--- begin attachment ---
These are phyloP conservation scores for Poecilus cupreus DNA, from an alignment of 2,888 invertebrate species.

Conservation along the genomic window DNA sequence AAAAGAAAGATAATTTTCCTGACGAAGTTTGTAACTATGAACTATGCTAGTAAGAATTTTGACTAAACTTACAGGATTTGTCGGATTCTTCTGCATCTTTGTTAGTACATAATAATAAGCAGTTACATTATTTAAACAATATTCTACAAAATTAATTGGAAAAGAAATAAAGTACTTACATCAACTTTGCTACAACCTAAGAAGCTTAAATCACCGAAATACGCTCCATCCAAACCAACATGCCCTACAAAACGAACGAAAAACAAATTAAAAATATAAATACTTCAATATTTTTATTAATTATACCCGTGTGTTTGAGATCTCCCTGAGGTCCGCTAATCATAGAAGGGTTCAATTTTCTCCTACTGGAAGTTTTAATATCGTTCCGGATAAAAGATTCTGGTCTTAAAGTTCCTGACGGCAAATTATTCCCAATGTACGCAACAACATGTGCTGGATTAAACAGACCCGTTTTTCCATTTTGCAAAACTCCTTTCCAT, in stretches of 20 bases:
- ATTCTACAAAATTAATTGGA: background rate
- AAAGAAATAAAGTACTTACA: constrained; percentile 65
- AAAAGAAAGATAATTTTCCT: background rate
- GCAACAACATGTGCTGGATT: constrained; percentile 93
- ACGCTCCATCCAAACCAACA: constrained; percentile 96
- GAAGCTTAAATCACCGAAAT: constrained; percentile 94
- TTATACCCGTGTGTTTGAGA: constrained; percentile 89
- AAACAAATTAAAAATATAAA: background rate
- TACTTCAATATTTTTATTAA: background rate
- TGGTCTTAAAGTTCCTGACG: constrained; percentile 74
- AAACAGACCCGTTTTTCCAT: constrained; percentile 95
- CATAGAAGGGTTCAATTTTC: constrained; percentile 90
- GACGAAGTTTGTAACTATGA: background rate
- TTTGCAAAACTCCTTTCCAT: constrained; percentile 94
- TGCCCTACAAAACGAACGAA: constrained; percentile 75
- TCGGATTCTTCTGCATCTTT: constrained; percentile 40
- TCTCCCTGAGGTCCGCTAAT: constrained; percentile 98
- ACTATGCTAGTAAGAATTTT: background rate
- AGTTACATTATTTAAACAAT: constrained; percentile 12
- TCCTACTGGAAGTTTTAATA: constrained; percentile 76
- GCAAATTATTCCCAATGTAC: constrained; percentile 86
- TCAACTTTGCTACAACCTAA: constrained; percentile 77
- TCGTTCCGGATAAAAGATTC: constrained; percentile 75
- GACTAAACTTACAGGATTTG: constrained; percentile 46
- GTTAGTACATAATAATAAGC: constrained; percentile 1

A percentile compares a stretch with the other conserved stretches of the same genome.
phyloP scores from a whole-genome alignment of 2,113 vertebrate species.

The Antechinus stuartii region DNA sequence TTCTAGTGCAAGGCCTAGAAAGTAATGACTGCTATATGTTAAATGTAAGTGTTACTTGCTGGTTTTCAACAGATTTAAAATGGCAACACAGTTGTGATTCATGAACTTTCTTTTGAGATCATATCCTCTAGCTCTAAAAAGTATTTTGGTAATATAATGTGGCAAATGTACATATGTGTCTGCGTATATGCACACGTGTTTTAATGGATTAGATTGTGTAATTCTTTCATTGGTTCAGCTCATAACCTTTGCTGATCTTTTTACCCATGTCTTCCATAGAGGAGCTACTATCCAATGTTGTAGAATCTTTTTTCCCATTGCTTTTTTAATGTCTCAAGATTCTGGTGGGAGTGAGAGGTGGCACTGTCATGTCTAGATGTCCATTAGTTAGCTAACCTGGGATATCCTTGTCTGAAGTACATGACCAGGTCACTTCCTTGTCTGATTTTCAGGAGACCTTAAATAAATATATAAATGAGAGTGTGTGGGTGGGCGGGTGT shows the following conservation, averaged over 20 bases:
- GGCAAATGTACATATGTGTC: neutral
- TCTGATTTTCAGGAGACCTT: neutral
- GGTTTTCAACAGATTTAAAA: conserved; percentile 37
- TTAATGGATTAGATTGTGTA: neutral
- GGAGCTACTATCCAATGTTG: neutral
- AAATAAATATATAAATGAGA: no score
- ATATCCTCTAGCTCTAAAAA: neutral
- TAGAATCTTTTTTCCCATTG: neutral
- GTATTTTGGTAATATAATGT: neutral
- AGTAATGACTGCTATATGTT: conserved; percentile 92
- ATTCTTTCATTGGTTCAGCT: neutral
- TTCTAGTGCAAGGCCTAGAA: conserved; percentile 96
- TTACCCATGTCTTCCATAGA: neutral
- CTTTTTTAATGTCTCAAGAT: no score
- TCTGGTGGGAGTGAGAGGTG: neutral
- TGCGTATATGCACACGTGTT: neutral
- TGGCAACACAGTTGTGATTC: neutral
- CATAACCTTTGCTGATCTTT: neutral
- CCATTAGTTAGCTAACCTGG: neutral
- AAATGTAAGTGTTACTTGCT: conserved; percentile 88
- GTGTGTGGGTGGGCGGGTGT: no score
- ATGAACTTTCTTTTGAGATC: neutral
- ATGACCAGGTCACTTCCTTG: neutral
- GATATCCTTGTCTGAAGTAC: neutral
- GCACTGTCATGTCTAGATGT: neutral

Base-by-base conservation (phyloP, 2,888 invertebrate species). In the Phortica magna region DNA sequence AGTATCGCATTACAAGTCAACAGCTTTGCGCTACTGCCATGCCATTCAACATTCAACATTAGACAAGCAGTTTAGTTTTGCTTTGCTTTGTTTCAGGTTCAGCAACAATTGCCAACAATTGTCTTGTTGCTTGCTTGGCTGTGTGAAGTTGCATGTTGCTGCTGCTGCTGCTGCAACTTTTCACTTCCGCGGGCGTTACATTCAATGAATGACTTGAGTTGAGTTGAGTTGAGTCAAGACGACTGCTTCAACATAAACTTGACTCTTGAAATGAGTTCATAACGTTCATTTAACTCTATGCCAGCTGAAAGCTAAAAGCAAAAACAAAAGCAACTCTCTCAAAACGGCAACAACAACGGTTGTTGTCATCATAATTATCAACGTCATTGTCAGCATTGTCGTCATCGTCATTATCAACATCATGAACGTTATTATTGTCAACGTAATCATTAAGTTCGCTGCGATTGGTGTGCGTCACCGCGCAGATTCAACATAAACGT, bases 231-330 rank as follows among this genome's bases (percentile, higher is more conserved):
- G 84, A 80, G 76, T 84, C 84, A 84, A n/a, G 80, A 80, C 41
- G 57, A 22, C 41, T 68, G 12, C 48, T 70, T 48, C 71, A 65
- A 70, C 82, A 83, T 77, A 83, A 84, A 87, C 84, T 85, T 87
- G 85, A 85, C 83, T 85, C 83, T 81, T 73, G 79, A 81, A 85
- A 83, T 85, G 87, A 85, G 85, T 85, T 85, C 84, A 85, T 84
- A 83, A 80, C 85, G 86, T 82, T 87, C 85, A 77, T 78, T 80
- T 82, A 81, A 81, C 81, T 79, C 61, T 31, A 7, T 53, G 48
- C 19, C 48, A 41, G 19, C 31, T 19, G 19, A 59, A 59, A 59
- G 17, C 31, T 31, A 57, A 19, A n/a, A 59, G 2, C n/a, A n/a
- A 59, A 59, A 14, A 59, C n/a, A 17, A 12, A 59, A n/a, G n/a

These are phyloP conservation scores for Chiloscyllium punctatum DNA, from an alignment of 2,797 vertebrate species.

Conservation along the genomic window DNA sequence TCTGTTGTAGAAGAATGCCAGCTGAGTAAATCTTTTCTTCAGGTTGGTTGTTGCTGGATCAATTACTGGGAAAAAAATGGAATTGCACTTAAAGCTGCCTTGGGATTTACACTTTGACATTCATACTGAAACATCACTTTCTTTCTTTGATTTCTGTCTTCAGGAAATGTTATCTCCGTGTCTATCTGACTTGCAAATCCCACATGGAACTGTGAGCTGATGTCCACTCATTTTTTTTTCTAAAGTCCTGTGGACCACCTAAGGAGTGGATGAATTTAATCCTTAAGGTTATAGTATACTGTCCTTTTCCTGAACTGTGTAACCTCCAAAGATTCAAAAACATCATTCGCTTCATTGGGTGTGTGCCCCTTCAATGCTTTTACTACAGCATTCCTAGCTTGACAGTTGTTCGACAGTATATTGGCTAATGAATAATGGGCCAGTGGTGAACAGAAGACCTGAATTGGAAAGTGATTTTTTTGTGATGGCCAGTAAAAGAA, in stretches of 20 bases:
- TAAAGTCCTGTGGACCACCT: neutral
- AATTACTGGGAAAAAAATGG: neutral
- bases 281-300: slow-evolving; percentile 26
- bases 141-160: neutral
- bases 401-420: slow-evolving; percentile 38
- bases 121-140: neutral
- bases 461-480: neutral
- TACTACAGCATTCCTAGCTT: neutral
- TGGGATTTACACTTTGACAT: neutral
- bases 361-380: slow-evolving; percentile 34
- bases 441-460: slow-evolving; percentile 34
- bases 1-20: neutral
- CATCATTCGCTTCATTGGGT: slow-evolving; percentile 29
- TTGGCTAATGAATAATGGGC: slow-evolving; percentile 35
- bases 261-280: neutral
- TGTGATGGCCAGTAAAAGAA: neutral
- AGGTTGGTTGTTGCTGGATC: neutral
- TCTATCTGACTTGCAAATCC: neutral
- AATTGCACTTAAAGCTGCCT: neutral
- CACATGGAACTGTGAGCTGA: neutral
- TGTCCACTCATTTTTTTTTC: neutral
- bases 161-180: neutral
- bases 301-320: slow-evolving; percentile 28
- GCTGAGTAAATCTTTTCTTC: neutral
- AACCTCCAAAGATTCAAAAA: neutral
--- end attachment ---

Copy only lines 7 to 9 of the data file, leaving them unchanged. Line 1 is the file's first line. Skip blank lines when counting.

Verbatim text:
- ACGCTCCATCCAAACCAACA: constrained; percentile 96
- GAAGCTTAAATCACCGAAAT: constrained; percentile 94
- TTATACCCGTGTGTTTGAGA: constrained; percentile 89